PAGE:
Saturday, May 16, 2015

Student Loan Servicing May Soon Resemble Mortgage Servicing

The CFPB has issued a Request for Information (the “RFI”) seeking comments concerning student loan servicing issues and potential solutions.  Based upon the content of the RFI and the prepared remarks of Cordray, it is likely that student loan servicers can soon expect rules and regulations to be implemented which will largely resemble those adopted for mortgage servicers and the credit card industry.  

The Rationale:
In March, President Obama issued his “Student Aid Bill of Rights” in which he directed the Secretary of Education, in cooperation with the CFPB, to issue a report assessing the potential applicability of consumer protections in the mortgage and credit card markets to student loans and recommendations as to statutory and regulatory changes. According to the CFPB, student loans are now the second largest consumer debt product.  The theme from the CFPB is a common one- consumers do not pick their student loan servicers and therefore there is no market control over the service industry. Currently, there is no comprehensive regulatory scheme in place governing the servicing of student loans and the CFPB believes that many of the issues it has identified with the servicing of student loans are similar to those that the Bureau has seen in the mortgage servicing and credit card markets.  The RFI “is meant to find ways to put the “service” back into the student loan servicing market and help people avoid unnecessary defaults.” Prepared Remarks of CFPB Director Richard Cordray at the Field Hearing on Student Loans (May 14, 2015).

The RFI:

The RFI focuses on the following key areas:
  1. Specific practices that create repayment problems – for instance, billing error dispute procedures and timely processing of payments;
  2. The compensation practices between lenders and servicers – specifically, whether student loan servicers are compensated in such a way as to encourage good service; 
  3. Transitions between servicers- particularly, whether adequate notice is provided to the consumer and whether adequate information is transferred between the prior and successor servicers;
  4.  Whether there are protections in other markets, specifically mortgage servicing and credit cards, that should be adopted in the student loan servicing market; and
  5.  Whether there is adequate information available in the market to determine whether servicers are being effective.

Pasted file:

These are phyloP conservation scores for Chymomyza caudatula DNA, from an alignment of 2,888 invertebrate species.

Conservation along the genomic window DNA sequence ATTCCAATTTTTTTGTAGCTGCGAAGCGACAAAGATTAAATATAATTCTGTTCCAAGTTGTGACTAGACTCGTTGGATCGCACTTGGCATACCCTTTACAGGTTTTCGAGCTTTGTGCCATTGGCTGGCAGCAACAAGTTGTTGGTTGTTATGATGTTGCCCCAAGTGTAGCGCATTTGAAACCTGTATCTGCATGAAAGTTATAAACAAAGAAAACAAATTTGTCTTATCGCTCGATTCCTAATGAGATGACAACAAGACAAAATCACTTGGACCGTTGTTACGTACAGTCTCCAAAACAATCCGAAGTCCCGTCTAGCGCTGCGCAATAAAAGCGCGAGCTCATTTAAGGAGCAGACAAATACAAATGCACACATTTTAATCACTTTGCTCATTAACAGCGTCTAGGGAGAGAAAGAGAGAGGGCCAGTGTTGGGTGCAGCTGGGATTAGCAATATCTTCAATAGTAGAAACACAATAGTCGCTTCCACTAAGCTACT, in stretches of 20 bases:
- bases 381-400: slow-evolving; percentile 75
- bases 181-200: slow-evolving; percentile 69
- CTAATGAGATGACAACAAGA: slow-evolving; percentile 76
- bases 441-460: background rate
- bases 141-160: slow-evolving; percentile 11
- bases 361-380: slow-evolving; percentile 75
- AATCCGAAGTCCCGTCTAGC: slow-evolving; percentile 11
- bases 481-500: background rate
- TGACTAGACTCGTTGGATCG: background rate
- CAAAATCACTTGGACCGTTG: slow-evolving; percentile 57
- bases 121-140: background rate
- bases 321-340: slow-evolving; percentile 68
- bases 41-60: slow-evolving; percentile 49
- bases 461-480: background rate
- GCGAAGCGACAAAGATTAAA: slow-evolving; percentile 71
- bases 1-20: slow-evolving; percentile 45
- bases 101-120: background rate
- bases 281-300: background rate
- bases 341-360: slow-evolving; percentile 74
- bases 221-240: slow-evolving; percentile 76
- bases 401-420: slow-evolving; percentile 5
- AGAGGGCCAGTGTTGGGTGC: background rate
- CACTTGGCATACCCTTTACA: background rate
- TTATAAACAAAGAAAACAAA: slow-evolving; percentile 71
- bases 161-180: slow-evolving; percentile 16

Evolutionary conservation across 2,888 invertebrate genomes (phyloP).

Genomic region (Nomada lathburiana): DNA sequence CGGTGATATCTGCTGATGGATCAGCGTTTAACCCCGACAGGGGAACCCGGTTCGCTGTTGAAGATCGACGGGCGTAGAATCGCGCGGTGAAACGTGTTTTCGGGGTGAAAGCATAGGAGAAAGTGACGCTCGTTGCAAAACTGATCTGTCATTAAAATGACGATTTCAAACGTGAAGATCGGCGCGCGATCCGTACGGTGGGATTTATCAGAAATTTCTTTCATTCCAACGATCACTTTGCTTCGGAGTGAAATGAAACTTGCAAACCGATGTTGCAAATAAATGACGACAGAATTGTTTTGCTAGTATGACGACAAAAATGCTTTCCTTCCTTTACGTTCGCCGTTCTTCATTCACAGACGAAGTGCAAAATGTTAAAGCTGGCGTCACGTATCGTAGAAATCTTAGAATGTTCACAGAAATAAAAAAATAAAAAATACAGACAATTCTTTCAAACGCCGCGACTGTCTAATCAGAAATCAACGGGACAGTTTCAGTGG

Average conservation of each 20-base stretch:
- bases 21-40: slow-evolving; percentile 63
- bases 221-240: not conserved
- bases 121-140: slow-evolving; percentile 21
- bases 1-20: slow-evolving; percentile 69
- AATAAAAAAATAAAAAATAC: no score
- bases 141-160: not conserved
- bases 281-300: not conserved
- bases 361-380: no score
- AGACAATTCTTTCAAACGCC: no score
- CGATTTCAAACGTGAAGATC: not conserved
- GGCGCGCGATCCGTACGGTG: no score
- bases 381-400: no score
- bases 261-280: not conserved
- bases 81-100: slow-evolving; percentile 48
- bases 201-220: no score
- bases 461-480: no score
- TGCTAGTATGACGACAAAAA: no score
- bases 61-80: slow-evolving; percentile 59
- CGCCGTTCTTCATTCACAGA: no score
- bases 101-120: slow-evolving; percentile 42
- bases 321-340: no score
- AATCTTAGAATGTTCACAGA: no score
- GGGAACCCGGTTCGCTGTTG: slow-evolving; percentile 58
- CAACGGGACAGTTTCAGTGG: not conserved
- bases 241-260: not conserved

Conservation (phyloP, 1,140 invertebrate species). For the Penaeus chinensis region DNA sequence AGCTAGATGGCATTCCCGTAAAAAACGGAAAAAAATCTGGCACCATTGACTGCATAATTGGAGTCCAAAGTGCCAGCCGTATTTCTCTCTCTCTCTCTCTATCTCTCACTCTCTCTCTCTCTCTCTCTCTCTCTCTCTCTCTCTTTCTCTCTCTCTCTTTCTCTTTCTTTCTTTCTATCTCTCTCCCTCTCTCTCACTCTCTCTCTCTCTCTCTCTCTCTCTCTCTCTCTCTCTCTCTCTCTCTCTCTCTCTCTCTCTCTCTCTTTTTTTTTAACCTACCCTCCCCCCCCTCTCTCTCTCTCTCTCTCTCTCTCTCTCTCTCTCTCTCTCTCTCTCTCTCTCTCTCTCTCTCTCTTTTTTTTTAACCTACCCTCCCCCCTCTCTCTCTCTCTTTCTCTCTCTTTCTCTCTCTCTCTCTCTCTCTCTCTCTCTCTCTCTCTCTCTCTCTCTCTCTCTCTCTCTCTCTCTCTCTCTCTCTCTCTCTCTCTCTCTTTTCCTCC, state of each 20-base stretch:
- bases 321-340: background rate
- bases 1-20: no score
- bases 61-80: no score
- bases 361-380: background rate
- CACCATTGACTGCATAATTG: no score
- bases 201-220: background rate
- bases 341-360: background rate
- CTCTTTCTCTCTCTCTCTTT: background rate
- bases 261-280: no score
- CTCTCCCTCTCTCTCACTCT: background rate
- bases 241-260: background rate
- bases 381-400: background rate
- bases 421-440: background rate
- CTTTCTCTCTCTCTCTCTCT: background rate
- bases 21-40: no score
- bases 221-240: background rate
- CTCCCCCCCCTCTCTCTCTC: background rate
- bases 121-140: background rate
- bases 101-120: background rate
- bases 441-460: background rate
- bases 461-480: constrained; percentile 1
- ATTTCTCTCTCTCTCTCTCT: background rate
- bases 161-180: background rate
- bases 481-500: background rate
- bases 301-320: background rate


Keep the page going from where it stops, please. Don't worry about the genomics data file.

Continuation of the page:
The Future Regulations:

The CFPB appears to be focusing in on the mortgage servicing and credit card market reforms that have been implemented since the inception of the CFPB.  “Loan servicing generally includes many common functions, irrespective of the underlying consumer financial product, including account maintenance, billing and payment processing, customer service, and managing accounts for customers experiencing financial distress.”  Request for Information Regarding Student Loan Servicing, Docket No. CFPB-2015-0021, p. 20.  It is therefore likely that student loan servicing reform will bear some similarities to reform in the mortgage servicing and credit card markets.

Some of the provisions being considered for implementation in the student loan servicing sector are:

  • Notice of transfer of loan servicing- expect to see some sort of notice provisions implemented and potentially, a provision that will require where there is a transfer, some sort of grace period in which the successor servicer cannot treat a consumer’s payment as late if the consumer made the payment in a timely manner to prior servicer;

  • Transfer of Information Between Servicers - some requirement that student loan servicers implement policies and procedures to facilitate a transfer of information during servicing transfers;

  • Payoff Statements – a requirement that servicers provide payoff statements within some set period of receiving a request for payoff from a consumer;

  • Error Resolution Procedures – the CFPB appears to be contemplating a provision similar to the Qualified Written Response requirement imposed on mortgage servicers;

  •  Early Intervention with Delinquent Borrowers – there is likely to be some provisions put in place for early rehabilitation of delinquent account and potentially modification rules to prevent defaults;

  •  Timely Posting of Payments – a requirement that payments be credited within a certain time of receipt;

  • Periodic Billing Statements – a requirement that monthly billing statements be provided; and

  •  Application of Payments – some provision as to how payments in excess of the minimum payment will be applied where there are multiple accounts.

Time Frame:
The deadline for comments is July 13, 2015.  It is therefore unlikely that any proposed rule will be published before 2016.

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